Ted Cruz Pledges to Support Donald Trump Unless He Actually Shoots Someone

PHOTO: Donald Trump calls on a member of the media during a news conference, Feb. 15, 2016, in Hanahan, South Carolina. Ted Cruz speaks at a campaign event in Aiken, South Carolina, Feb. 15, 2016.PlayAP Photo/Reuters
WATCH Cruz Says He'll Support Trump Unless He Actually Shoots Someone

Sen. Ted Cruz has vowed to support GOP front-runner Donald Trump if he secures the Republican nomination -- but he has one condition.

"I can give you one example where I would no longer support Donald Trump. If for example, he were to go out on Fifth Avenue and shoot somebody, I would not be willing to support Donald Trump," Cruz said today at a press conference in Rockford, Illinois.

Cruz’s reference is to when, back in January, Trump joked at a campaign rally in Sioux Center, Iowa, that his supporters would stand behind him even if he shot someone.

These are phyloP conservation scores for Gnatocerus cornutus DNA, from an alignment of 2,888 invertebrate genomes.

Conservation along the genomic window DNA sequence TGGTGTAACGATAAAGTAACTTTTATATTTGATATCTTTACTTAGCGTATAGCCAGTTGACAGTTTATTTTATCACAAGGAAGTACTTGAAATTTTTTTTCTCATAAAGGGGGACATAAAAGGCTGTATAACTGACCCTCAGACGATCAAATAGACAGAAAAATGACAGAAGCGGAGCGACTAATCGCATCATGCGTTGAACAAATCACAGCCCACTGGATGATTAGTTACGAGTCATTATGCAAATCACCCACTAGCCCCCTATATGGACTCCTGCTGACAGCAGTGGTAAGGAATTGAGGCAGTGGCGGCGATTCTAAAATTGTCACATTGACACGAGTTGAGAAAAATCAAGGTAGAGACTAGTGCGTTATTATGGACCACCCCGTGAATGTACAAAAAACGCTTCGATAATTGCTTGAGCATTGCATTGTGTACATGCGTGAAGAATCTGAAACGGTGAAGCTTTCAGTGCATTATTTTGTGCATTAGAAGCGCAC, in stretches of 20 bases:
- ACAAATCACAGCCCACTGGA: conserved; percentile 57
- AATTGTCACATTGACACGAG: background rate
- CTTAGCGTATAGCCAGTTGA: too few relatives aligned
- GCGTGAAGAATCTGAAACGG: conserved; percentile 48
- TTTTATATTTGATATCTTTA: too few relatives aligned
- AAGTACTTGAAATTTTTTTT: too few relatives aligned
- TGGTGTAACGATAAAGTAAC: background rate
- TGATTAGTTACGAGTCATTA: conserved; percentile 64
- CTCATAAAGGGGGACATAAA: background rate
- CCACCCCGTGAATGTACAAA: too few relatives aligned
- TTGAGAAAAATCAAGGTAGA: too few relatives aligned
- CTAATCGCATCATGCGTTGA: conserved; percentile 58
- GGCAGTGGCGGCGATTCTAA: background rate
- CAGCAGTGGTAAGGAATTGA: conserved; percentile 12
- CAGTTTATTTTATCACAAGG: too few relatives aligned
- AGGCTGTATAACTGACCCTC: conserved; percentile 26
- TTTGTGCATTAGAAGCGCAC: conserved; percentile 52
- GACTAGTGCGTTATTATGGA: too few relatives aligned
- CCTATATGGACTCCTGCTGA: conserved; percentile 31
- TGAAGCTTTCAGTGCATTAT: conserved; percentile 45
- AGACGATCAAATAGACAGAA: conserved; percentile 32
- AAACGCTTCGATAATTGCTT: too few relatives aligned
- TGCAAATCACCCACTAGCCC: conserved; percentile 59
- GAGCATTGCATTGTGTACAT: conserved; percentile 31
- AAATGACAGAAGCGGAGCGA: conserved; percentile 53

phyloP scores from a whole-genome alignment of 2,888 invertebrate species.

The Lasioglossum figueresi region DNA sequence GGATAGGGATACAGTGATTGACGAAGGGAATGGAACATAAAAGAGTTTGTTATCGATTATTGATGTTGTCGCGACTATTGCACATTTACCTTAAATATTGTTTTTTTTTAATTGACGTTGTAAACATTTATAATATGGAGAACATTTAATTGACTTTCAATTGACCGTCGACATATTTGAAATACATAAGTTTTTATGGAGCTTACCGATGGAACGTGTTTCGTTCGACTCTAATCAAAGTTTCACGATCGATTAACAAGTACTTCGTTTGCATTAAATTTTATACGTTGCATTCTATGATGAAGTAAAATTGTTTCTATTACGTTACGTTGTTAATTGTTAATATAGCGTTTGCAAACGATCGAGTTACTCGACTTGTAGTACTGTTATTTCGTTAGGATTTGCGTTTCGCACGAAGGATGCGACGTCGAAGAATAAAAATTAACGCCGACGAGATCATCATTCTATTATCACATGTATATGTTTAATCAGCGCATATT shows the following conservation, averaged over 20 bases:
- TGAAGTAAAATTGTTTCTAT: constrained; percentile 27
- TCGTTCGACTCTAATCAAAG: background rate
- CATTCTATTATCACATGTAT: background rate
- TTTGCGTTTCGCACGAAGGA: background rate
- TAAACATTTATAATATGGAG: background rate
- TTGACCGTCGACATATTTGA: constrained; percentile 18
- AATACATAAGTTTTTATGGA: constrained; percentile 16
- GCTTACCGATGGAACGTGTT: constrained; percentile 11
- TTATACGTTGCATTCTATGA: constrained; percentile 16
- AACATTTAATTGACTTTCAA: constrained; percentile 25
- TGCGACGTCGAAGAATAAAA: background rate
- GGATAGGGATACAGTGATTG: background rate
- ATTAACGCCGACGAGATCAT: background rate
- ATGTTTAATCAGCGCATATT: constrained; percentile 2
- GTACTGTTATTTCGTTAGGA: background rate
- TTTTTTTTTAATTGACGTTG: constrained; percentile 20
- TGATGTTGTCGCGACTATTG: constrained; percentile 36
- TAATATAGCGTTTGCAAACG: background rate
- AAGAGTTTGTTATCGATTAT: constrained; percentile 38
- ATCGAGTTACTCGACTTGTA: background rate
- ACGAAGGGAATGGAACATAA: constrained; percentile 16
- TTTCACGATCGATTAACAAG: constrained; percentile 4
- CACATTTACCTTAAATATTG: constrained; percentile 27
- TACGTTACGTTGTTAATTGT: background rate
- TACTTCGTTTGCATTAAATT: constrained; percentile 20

"I could stand in the middle of Fifth Avenue and shoot somebody, and I wouldn't lose any voters, okay?" Trump said, while putting his fingers into the shape of a gun and acting out pulling the trigger.

When pressed further by reporters, Cruz argued that he is a man who keeps his word.

"I know it is a shocking concept to members of the media. A shocking concept that an elected official actually does what he said. At the outset of this campaign, I committed I will support the Republican nominee. I honor my word," Cruz said.

When asked at the Republican debate last week, Cruz said he would support Trump as the nominee: "Yes. Because I gave my word that I would."

In answering a question of whether he’d support Trump as the nominee, Marco Rubio said on Saturday during a press conference in Largo, Florida, “I intend to support the Republican nominee. But it's getting harder every day."

On “This Week” with ABC’s George Stephanopoulos, Ohio Gov. John Kasich refused to say whether Trump is fit for office and made a similar argument to Rubio, saying, "Sometimes it’s really tough. I hope to be able to support whoever the nominee is."

"You’re not going to get me to answer a yes-or-no question," Kasich said Sunday. "I hope he’s going to change his rhetoric and bring people together."

ABC News’ Jessica Hopper contributed to this report.